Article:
The Geometry of an Art: The History of the Mathematical Theory of Perspective from Alberti to Monge

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Springer Science & Business Media, 23 de nov. 2008 - 814 pàgines
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Key Issues ver since the late 1970s when Pia Holdt, a student of mine at the time, and Jed Buchwald, a colleague normally working in another field, made E me aware of how fascinating the history of perspective constructions is, I have wanted to know more. My studies have resulted in the present book, in which I am mainly concerned with describing how the understanding of the geometry behind perspective developed and how, and to what extent, new insights within the mathematical theoryof perspective influenced the way the discipline was presented in textbooks. In order to throw light on these aspects of the history of perspective, I have chosen to focus upon a number of key questions that I have divided into two groups. Questions Concerning the History of Geometrical Perspective • How did geometrical constructions of perspective images emerge? • How were they understood mathematically? • How did the geometrical constructions give rise to a mathematical theory of perspective? • How did this theory evolve? Inconnectionwith the last question it is natural to takeup the following themes.
 

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Continguts

Chapter I The Birth of Perspective
1
I2 The Origin of Perspective
2
I3 Four Stimuli
3
Representation of Special Lines
4
A Search for Mathematical Rules
10
I4 Brunelleschi
11
Brunelleschis Conception of Perspective
13
Brunelleschis Success
14
Amato
383
VIII5 Pozzos Influential Textbook
386
Pozzos Virtual Dome
388
A Vault As Picture Plane
389
VIII6 A Special Approach to Perspective Costa
394
VIII7 Mathematical Approaches to Perspective
397
Stellini
398
Torelli
399

I5 Perspective Before the Renaissance?
15
Chapter II Alberti and Piero della Francesca
17
Albertis Views on the Art of Painting
18
II3 Albertis Model
19
Albertis Two Methods of Producing a Perspective Image
21
II4 Albertis Construction
22
An Open Window
23
A Scaled Unit
24
Placement of the Centric Point
25
Choice of Parameters
28
II5 Albertis Theoretical Reflections and His Diagonal Rule
29
II6 The Third Dimension in Albertis Construction
33
II7 Albertis Construction in History
34
De Prospectiva Pingendi
36
II9 The Theoretical Foundation of De Prospectiva
37
Foreshortening of Orthogonals and Line Segments Parallel to 𝜋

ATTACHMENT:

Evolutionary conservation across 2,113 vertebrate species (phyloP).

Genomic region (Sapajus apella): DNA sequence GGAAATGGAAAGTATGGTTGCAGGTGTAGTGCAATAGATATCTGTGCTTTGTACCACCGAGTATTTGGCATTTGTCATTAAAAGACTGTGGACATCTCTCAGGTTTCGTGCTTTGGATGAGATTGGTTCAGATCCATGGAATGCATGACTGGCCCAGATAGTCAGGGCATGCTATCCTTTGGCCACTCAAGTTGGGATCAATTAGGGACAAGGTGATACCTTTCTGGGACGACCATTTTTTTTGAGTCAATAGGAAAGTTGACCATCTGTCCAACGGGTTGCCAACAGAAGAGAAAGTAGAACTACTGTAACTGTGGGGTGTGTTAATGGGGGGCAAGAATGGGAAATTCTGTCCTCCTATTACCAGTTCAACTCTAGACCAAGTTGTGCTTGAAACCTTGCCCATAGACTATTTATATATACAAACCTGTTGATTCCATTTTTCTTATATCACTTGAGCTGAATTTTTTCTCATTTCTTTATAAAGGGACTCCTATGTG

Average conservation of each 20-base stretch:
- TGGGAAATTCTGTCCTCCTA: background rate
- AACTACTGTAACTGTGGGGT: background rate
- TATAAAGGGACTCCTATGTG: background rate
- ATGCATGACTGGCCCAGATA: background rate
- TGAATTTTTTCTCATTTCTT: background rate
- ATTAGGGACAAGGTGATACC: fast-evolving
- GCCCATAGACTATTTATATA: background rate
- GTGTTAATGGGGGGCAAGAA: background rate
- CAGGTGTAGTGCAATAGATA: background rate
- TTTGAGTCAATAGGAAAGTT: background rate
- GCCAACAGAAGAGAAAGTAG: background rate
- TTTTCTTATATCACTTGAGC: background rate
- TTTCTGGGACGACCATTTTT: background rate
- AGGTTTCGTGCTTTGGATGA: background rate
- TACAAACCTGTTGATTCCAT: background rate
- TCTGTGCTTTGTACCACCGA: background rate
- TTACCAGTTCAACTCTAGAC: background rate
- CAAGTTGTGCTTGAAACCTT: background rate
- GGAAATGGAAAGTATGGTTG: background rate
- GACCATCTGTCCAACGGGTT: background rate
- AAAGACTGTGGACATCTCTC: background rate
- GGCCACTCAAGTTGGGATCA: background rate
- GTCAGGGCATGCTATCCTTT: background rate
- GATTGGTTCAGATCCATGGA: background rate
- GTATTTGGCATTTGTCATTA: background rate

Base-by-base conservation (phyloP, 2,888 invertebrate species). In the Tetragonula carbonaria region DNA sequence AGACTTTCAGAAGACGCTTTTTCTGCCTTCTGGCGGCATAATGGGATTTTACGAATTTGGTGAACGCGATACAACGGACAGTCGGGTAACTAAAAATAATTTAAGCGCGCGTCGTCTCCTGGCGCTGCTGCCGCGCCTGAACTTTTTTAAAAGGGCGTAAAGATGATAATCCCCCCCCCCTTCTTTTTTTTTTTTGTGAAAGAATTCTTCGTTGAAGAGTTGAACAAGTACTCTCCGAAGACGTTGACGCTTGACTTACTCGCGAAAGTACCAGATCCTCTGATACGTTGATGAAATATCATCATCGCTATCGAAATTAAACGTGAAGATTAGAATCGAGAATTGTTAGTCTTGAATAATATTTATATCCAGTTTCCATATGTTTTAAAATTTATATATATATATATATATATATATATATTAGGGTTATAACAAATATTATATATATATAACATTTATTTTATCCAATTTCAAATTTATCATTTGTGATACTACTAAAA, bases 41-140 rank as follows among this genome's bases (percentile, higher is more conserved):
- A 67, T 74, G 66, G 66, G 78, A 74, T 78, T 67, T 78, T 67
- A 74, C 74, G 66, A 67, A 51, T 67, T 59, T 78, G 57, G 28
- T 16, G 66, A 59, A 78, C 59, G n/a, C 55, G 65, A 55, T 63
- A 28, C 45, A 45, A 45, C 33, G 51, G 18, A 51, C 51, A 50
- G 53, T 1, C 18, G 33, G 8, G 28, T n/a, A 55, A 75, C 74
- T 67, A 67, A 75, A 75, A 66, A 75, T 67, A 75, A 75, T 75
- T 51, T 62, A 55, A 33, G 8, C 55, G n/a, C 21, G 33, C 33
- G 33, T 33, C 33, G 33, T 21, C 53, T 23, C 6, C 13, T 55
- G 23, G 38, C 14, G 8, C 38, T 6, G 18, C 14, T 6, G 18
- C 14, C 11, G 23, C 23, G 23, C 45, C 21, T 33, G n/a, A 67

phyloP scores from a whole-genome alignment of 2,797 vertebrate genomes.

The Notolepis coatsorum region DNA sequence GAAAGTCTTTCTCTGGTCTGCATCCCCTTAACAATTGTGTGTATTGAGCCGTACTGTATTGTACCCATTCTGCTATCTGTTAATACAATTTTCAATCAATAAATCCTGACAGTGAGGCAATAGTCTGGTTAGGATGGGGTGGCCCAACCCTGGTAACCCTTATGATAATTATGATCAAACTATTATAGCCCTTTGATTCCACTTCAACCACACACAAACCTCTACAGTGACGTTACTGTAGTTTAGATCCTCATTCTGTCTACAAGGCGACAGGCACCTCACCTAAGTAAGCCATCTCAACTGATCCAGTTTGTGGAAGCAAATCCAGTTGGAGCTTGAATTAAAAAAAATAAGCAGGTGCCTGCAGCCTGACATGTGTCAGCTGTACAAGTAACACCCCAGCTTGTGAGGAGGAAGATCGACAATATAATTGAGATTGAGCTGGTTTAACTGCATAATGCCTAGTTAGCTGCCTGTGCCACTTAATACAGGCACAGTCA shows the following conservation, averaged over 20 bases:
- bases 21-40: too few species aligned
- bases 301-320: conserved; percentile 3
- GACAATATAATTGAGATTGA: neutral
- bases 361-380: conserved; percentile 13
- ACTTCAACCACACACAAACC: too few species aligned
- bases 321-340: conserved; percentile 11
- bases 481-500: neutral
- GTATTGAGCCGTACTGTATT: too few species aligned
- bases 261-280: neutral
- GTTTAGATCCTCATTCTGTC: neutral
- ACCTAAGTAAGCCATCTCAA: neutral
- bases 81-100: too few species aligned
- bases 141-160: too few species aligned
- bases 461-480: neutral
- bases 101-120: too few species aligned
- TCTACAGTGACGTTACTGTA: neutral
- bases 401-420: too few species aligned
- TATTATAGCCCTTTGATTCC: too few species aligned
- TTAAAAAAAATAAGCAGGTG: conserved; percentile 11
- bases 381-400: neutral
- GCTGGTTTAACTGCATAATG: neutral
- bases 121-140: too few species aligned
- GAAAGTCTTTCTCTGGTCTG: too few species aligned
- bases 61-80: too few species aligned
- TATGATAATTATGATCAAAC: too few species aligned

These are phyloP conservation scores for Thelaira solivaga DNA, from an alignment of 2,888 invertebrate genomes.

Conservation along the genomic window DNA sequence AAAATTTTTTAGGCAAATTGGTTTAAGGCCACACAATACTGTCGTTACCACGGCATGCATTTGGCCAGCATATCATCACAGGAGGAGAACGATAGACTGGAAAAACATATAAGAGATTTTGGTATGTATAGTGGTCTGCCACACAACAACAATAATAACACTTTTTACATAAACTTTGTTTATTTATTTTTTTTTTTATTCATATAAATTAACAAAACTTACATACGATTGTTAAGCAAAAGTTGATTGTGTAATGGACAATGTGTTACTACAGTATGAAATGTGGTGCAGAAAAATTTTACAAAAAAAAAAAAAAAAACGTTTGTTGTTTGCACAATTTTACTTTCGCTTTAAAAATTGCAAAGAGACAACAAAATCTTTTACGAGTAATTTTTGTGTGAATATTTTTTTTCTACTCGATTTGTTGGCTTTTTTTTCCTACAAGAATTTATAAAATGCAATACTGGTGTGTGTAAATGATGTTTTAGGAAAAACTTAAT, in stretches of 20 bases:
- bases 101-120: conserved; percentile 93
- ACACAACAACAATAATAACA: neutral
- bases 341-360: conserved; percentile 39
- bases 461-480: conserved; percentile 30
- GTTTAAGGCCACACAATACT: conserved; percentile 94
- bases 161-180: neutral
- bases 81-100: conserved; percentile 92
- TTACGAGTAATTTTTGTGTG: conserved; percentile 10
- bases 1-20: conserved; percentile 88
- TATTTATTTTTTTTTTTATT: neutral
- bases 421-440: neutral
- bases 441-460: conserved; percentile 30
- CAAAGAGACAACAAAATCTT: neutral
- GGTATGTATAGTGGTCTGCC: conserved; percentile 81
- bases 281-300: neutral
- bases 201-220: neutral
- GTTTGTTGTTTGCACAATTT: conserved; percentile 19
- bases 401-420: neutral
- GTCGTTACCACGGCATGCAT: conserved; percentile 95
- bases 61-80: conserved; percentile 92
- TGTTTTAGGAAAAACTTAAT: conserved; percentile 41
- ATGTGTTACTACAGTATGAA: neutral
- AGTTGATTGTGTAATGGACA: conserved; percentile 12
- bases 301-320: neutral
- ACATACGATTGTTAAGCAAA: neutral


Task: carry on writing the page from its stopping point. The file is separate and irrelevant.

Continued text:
38
Piero on Visual Distortion
40
Piero on the Correctness of the Construction
42
Filarete and Francesco di Giorgio
43
II11 Pieros Diagonal Construction
44
II12 Pieros Distance Point Construction
46
Piero on the Correctness of His Distance Point Construction
48
II13 The Division Theorem
50
II15 The Column Problem
51
Equidistant Line Segments
53
Columns on Square Bases
54
Cylindrical Columns
56
II16 Pieros Plan and Elevation Construction
59
Pieros Construction
60
II17 Pieros Cube
64
Pieros Idea
66
Pieros Heads
71
II19 Pieros Use of Perspective
75
II20 Pieros Influence
79
Chapter III Leonardo da Vinci
81
Leonardos Trattato
82
Leonardos Approach to Perspective
83
Outline of This Chapter
84
Linear Perspective Versus Other Concepts of Perspective
85
Natural Versus Accidental Perspective
86
Composite and Simple Perspective
87
III3 Visual Appearances and Perspective Representations
88
III4 Leonardo on Visual Appearances of Lengths
89
The Law of Inverse Proportionality
90
Pacioli and the Law of Inverse Proportionality
94
The Law of Inverse Proportionality and Euclids Theory
95
Leonardo on the Appearance of a Rectangle
96
The Appearance of the Vertical Boundaries
97
The Appearance of Collinear Line Segments
98
III5 Leonardo on Perspective Representations
100
The Perspective Images of Particular Line Segments
101
The Perspective Images of Collinear Line Segments
102
Leonardo and the Column Problem
105
Leonardos Appeal for a Large Viewing Distance
107
III7 Leonardos Doubts and Their Consequences
111
Leonardos Use of Perspective
112
Chapter IV Italy in the Cinquecento
115
IV2 The Architectural Painting and Sculpting Traditions
116
Sirigatti Cataneo and Peruzzi
122
Lomazzo
124
IV3 A Mathematical Approach to Perspective The Contributions by Vignola and Danti
125
Vignolas Plan and Elevation Construction
126
Vignolas Distance Point Construction
128
Vignolas Comparison of His Two Methods
130
Danti on Convergence Points
136
IV4 Connection Between Perspective and Another Central Projection Commandinos Contributions
138
Commandinos Constructions
141
Commandinos Influence
145
IV5 Another Mathematical Approach Benedettis Contributions
146
Benedetti on Pointwise Constructions
147
Benedetti and Convergence Points
149
Benedettis Influence
152
Barbaro on the Regular Polyhedra
155
IV7 The Italian Pre1600 Contributions to Perspective
158
Chapter V North of the Alps Before 1600